Reading Time: 5 minutes

Mastering VMware vSphere Storage book is intented for users who already have some experience with the VMware vSphere platform and want to learn and design VMware vSphere storage solutions and how to troubleshoot vSphere storage issues.

The main purpose of this book is monitor and optimize the storage capabilities of your vSphere environment.

This book is structured in the following chapters:

  • Chapter 1, Getting Started with vSphere 5.x and vCenter 5.x, shows you the difference between physical and virtual hosts and the benefits of using a virtualized host, and describes how to set up VMware ESXi Server and VMware vCenter Server.
  • Chapter 2, Getting Started with vSphere Management Assistant, explains what VMware vSphere Management Assistant is, how to set up and configure it with vSphere Server, and how to enable ESXi TSM during troubleshooting.
  • Chapter 3, Using the Virtual Machine Monitor, introduces the components of the VMware vSphere ESXi architecture and the VMM. You will also learn the techniques to configure software and hardware with VMM in the virtual machine.
  • Chapter 4, Storage Scalability, explains the vSphere Storage API for Array Integration (VAAI) and Storage Awareness (VASA). In this chapter, you also learn about the vSphere administrator and how to configure the virtual machine storage profile and assign it to the ESXi data store.
  • Chapter 5, Optimizing Storage, teaches you the concept of storage virtualization and how to monitor the storage metric using vSphere performance charts and esxtop/resxtop. You will also learn about the management of vSphere storage using the command line.
  • Chapter 6, vSphere Storage Configuration Settings, discusses what a storage component is, for example, the LUN name, identifier name, and runtime name. You also learn how to set up LUN masking on a vSphere host using esxcli commands, and setting up vSphere Syslog Collector to collect the ESXi host’s log.
  • Chapter 7, Analyzing vSphere Storage by CLI, provides more commands for managing vSphere storage. Here, you also read about the difference between the existing VMFS signature and resignaturing.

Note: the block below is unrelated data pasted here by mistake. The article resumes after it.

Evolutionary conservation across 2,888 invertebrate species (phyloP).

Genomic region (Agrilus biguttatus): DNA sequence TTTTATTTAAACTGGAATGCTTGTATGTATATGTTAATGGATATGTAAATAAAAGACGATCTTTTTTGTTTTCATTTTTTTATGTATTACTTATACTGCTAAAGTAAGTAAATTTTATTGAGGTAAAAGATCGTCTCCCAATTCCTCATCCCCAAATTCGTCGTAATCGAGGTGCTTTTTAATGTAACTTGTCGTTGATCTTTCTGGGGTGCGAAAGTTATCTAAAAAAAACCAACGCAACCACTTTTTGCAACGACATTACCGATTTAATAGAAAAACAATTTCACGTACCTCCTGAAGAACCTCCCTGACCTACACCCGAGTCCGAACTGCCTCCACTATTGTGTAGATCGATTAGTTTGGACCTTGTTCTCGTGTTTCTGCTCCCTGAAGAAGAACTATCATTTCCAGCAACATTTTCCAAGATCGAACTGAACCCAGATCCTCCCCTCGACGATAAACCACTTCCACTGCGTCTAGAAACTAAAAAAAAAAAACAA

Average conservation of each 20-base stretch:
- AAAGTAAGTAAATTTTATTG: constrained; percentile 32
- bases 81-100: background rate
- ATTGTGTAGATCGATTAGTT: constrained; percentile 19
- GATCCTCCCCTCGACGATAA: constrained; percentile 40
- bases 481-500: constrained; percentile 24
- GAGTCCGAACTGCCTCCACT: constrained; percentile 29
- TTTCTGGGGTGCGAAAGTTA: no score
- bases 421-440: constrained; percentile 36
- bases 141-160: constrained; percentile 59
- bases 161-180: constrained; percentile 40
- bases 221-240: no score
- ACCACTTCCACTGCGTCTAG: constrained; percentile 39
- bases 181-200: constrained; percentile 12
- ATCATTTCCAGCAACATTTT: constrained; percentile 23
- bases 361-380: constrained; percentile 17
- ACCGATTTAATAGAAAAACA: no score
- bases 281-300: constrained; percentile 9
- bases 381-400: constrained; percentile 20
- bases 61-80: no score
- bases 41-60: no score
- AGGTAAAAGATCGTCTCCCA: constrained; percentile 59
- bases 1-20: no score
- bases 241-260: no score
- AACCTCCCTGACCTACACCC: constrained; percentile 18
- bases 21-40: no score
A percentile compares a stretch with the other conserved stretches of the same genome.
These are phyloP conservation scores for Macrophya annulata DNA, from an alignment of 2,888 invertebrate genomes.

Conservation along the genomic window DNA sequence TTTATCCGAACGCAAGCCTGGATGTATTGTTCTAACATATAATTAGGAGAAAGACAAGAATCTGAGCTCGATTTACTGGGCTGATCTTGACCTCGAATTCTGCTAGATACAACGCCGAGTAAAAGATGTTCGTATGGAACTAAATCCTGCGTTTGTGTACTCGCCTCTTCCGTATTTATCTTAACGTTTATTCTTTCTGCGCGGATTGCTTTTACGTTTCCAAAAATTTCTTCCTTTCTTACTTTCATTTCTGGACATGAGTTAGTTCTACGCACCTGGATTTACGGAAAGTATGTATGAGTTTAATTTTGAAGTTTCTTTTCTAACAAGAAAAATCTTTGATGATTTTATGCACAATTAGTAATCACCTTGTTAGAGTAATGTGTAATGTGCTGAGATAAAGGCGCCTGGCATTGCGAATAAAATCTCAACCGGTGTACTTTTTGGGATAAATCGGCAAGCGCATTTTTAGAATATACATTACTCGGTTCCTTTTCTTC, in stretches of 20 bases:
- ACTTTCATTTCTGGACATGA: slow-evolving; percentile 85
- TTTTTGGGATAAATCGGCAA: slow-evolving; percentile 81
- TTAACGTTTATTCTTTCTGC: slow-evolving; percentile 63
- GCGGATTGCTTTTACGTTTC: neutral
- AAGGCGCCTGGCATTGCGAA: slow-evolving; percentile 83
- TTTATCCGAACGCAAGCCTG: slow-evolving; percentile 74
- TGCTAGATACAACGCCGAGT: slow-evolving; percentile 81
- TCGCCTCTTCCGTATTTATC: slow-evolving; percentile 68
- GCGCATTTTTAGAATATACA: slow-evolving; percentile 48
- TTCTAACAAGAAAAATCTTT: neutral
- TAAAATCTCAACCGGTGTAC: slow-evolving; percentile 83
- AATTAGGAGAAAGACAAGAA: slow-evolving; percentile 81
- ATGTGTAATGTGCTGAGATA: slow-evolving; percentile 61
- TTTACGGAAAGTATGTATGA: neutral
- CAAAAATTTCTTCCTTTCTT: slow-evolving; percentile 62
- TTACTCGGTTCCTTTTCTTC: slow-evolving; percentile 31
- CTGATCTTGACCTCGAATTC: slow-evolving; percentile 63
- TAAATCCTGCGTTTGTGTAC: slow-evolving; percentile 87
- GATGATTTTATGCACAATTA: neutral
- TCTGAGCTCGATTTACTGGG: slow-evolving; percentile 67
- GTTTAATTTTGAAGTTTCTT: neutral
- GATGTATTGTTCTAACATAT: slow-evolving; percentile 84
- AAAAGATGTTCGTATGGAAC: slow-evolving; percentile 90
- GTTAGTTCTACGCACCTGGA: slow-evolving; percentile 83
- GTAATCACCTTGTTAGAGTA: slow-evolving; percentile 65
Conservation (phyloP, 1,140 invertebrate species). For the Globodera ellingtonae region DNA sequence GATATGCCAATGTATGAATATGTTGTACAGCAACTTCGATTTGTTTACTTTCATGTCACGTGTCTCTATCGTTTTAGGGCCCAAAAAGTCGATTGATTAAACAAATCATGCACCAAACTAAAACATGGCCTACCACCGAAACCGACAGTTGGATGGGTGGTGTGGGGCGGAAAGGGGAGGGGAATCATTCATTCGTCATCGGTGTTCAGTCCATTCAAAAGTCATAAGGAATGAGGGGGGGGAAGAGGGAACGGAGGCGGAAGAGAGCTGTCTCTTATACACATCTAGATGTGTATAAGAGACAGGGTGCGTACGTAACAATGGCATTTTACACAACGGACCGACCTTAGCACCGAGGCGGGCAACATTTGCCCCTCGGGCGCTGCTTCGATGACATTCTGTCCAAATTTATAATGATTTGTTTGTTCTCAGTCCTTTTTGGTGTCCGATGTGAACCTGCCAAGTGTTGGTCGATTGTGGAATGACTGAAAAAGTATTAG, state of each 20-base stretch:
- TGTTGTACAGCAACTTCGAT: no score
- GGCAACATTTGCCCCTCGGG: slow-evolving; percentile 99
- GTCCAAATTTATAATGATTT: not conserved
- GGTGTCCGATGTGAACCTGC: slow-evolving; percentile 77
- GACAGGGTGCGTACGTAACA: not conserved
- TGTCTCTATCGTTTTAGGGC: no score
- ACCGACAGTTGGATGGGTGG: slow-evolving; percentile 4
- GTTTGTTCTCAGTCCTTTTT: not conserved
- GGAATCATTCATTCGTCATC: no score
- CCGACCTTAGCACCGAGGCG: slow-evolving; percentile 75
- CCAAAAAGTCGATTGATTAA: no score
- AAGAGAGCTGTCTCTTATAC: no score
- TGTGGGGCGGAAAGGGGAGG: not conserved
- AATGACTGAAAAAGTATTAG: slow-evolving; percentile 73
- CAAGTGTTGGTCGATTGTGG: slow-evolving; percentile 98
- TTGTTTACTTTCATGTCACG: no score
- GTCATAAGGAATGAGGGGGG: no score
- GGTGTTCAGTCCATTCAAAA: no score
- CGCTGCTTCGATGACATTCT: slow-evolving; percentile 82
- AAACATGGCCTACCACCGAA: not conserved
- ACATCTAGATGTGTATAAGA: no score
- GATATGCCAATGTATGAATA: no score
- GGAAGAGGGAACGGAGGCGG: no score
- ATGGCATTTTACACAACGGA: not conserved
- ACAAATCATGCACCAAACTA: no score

• Chapter 8, Troubleshooting vSphere FC Storage, focuses on troubleshooting vSphere FC storage, and explains the FC storage infrastructure. This chapter lists some examples that show you how to troubleshoot.
  • Chapter 9, Troubleshooting vSphere iSCSI Storage, is concerned with analyzing the vSphere iSCSI storage infrastructure, and lists some examples that show how to troubleshoot.
  • Chapter 10, Troubleshooting vSphere NFS Storage, describes some examples that tell you how to carry out NFS troubleshooting.
  • Chapter 11, vSphere Storage Design, tells the story of the vSphere storage architecture design and its main point. This chapter also illustrates the design method.
  • Chapter 12, ESXi Host Design, contains the story of the key points of the ESXi host design, according to the actual environment, for example, how to design the host.
  • Chapter 13, Virtual Machine Design, analyzes the main points of the virtual machine design in detail. At the same time, according to the actual environment, we see, for example, how to design the virtual machine.
  • Chapter 14, vSphere Virtual Datacenter Design, describes in detail the main points of the virtual data center design, and as an example, we see how to design a virtual data center.

In my opinion chapter 1 with all the installation steps of vSphere components is completely useless (it’s a mastering book, not a beginner book) and should be replaced by an architectural overview on how is implemented the storage part of VMware vSphere.

Also chapter 2 on how deploy and configure vMA could be removed (or moved to an appendix), because it’s not relevant with the main book topic (can be useful for troubleshooting, but it’s not the only tool). The only really interesting part is how manage logs, but this should be part of the troubleshooting chapter.

Chapter 3 is interesting for understanding how VM resources are used, but again not strictly relevant with the storage part.

Finally the rest of the book is related to the vSphere storage topics, but the order (in my opinion) is not so logical, starting from VAAI and VASA, instead of the different storage layers and different datastore types.

Chapter 12 and 13 are again out of topic (except some part of chapter 13 on how design the virtual storage of a VM, but need to be improvements).

So a great objective, but a not focused executions… if the topic is the storage, this topic must be followed and explained deeply… design host CPU can be relevant if you are talking about storage overhead (like in software iSCSI).

Also storage architectures like converged or hyper-converged systems aren’t considered at all (it’s a shame) and all the book is outdated to version 5.x of vSphere (neither updated to 5.5U1 because Virtual SAN is just mentioned in a few sentences). Same for flash and caching solution that are completely ignored.

Remain useful for the troubleshooting part that cover FC, iSCSI and NFS cases, but could be improved with more examples and some baseline data and parameters to help diagnostic and comparisons.


Virtualization, Cloud and Storage Architect. Tech Field delegate. VMUG IT Co-Founder and board member. VMware VMTN Moderator and vExpert 2010-24. Dell TechCenter Rockstar 2014-15. Microsoft MVP 2014-16. Veeam Vanguard 2015-23. Nutanix NTC 2014-20. Several certifications including: VCDX-DCV, VCP-DCV/DT/Cloud, VCAP-DCA/DCD/CIA/CID/DTA/DTD, MCSA, MCSE, MCITP, CCA, NPP.